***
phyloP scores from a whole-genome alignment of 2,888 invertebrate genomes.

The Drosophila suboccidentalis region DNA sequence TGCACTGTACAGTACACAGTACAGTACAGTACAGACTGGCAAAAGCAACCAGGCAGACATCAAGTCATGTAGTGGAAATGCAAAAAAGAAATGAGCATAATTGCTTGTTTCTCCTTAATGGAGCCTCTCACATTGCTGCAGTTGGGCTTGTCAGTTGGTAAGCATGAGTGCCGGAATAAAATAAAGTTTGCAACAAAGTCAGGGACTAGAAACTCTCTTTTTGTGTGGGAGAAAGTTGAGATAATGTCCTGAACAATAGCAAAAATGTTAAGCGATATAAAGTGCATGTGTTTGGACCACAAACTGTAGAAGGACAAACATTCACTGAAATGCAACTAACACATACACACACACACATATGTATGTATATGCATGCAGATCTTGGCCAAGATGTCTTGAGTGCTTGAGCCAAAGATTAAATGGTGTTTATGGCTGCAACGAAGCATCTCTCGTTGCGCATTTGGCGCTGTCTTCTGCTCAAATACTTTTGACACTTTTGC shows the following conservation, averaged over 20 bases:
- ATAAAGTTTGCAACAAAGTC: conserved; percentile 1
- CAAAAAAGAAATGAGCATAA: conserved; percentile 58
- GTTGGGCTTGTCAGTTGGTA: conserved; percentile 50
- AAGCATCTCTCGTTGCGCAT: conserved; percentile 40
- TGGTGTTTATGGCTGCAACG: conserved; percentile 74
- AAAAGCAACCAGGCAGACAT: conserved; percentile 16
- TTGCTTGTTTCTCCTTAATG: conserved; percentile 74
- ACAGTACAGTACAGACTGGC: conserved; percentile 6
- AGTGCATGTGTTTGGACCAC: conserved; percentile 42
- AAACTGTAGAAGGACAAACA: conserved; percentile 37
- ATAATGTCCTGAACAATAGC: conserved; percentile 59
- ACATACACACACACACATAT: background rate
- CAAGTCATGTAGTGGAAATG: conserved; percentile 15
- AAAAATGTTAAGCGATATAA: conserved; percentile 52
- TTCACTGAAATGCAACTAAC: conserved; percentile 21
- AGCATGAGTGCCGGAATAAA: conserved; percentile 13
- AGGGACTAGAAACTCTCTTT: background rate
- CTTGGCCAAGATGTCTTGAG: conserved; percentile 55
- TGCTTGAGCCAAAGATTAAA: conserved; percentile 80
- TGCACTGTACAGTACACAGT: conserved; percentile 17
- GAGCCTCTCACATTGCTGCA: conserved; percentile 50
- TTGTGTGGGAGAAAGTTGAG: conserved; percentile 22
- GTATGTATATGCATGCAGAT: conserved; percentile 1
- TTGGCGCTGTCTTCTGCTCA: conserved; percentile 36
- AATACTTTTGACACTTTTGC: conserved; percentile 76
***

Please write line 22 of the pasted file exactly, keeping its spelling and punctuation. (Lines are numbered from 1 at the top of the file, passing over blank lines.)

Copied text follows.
- TGCACTGTACAGTACACAGT: conserved; percentile 17